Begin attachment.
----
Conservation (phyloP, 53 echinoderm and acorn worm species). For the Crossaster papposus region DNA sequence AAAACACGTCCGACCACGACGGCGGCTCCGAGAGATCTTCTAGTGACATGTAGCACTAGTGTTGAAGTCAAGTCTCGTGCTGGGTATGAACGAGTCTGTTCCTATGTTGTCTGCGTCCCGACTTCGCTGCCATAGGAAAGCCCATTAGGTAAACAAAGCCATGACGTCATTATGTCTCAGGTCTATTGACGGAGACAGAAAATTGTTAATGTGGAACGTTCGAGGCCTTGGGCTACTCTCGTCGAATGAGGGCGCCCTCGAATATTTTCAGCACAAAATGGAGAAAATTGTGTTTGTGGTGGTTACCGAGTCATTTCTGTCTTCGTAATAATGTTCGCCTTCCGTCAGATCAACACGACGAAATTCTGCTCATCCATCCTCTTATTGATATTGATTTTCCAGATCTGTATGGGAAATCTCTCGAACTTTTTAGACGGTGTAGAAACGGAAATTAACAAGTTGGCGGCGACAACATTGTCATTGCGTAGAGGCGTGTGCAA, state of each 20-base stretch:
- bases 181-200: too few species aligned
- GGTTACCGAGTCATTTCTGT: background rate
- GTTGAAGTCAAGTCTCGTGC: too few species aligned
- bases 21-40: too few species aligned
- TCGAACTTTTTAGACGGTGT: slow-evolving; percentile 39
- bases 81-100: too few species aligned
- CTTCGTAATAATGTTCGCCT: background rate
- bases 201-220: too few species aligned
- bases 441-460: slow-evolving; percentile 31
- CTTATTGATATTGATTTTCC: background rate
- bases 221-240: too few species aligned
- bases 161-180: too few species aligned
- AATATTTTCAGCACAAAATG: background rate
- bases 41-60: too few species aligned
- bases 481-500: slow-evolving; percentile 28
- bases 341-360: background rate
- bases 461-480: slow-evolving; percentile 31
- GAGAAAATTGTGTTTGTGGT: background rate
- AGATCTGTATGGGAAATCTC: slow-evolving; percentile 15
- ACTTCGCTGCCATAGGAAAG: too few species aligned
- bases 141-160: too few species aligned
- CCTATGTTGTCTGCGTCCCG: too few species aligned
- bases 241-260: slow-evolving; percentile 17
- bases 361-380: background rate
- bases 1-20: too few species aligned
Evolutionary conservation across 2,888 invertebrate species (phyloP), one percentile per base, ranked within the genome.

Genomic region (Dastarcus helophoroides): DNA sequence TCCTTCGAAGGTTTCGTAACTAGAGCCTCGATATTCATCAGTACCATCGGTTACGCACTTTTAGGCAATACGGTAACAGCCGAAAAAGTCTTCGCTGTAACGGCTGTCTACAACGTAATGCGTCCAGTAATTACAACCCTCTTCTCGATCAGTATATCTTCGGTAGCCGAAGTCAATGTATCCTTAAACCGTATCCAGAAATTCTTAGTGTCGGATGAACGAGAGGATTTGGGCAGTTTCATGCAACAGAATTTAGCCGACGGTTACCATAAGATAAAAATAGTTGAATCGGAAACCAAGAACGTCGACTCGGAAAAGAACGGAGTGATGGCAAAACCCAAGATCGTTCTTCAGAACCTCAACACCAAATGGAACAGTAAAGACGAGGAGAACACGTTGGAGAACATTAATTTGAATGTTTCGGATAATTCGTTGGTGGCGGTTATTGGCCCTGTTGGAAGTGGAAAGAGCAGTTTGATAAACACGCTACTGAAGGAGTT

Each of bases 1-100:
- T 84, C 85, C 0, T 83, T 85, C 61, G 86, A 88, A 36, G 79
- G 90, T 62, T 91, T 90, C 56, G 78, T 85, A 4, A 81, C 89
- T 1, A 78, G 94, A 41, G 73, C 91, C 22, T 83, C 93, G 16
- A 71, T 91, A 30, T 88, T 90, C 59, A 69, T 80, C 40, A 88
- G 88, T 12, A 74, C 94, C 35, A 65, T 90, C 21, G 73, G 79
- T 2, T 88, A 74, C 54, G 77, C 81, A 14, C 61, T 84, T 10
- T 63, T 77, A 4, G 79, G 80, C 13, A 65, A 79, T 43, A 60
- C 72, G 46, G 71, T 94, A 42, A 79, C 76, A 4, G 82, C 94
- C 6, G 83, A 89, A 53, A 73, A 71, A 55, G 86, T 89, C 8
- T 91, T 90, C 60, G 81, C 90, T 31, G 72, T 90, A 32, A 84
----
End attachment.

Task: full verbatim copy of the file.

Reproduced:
Conservation (phyloP, 53 echinoderm and acorn worm species). For the Crossaster papposus region DNA sequence AAAACACGTCCGACCACGACGGCGGCTCCGAGAGATCTTCTAGTGACATGTAGCACTAGTGTTGAAGTCAAGTCTCGTGCTGGGTATGAACGAGTCTGTTCCTATGTTGTCTGCGTCCCGACTTCGCTGCCATAGGAAAGCCCATTAGGTAAACAAAGCCATGACGTCATTATGTCTCAGGTCTATTGACGGAGACAGAAAATTGTTAATGTGGAACGTTCGAGGCCTTGGGCTACTCTCGTCGAATGAGGGCGCCCTCGAATATTTTCAGCACAAAATGGAGAAAATTGTGTTTGTGGTGGTTACCGAGTCATTTCTGTCTTCGTAATAATGTTCGCCTTCCGTCAGATCAACACGACGAAATTCTGCTCATCCATCCTCTTATTGATATTGATTTTCCAGATCTGTATGGGAAATCTCTCGAACTTTTTAGACGGTGTAGAAACGGAAATTAACAAGTTGGCGGCGACAACATTGTCATTGCGTAGAGGCGTGTGCAA, state of each 20-base stretch:
- bases 181-200: too few species aligned
- GGTTACCGAGTCATTTCTGT: background rate
- GTTGAAGTCAAGTCTCGTGC: too few species aligned
- bases 21-40: too few species aligned
- TCGAACTTTTTAGACGGTGT: slow-evolving; percentile 39
- bases 81-100: too few species aligned
- CTTCGTAATAATGTTCGCCT: background rate
- bases 201-220: too few species aligned
- bases 441-460: slow-evolving; percentile 31
- CTTATTGATATTGATTTTCC: background rate
- bases 221-240: too few species aligned
- bases 161-180: too few species aligned
- AATATTTTCAGCACAAAATG: background rate
- bases 41-60: too few species aligned
- bases 481-500: slow-evolving; percentile 28
- bases 341-360: background rate
- bases 461-480: slow-evolving; percentile 31
- GAGAAAATTGTGTTTGTGGT: background rate
- AGATCTGTATGGGAAATCTC: slow-evolving; percentile 15
- ACTTCGCTGCCATAGGAAAG: too few species aligned
- bases 141-160: too few species aligned
- CCTATGTTGTCTGCGTCCCG: too few species aligned
- bases 241-260: slow-evolving; percentile 17
- bases 361-380: background rate
- bases 1-20: too few species aligned
Evolutionary conservation across 2,888 invertebrate species (phyloP), one percentile per base, ranked within the genome.

Genomic region (Dastarcus helophoroides): DNA sequence TCCTTCGAAGGTTTCGTAACTAGAGCCTCGATATTCATCAGTACCATCGGTTACGCACTTTTAGGCAATACGGTAACAGCCGAAAAAGTCTTCGCTGTAACGGCTGTCTACAACGTAATGCGTCCAGTAATTACAACCCTCTTCTCGATCAGTATATCTTCGGTAGCCGAAGTCAATGTATCCTTAAACCGTATCCAGAAATTCTTAGTGTCGGATGAACGAGAGGATTTGGGCAGTTTCATGCAACAGAATTTAGCCGACGGTTACCATAAGATAAAAATAGTTGAATCGGAAACCAAGAACGTCGACTCGGAAAAGAACGGAGTGATGGCAAAACCCAAGATCGTTCTTCAGAACCTCAACACCAAATGGAACAGTAAAGACGAGGAGAACACGTTGGAGAACATTAATTTGAATGTTTCGGATAATTCGTTGGTGGCGGTTATTGGCCCTGTTGGAAGTGGAAAGAGCAGTTTGATAAACACGCTACTGAAGGAGTT

Each of bases 1-100:
- T 84, C 85, C 0, T 83, T 85, C 61, G 86, A 88, A 36, G 79
- G 90, T 62, T 91, T 90, C 56, G 78, T 85, A 4, A 81, C 89
- T 1, A 78, G 94, A 41, G 73, C 91, C 22, T 83, C 93, G 16
- A 71, T 91, A 30, T 88, T 90, C 59, A 69, T 80, C 40, A 88
- G 88, T 12, A 74, C 94, C 35, A 65, T 90, C 21, G 73, G 79
- T 2, T 88, A 74, C 54, G 77, C 81, A 14, C 61, T 84, T 10
- T 63, T 77, A 4, G 79, G 80, C 13, A 65, A 79, T 43, A 60
- C 72, G 46, G 71, T 94, A 42, A 79, C 76, A 4, G 82, C 94
- C 6, G 83, A 89, A 53, A 73, A 71, A 55, G 86, T 89, C 8
- T 91, T 90, C 60, G 81, C 90, T 31, G 72, T 90, A 32, A 84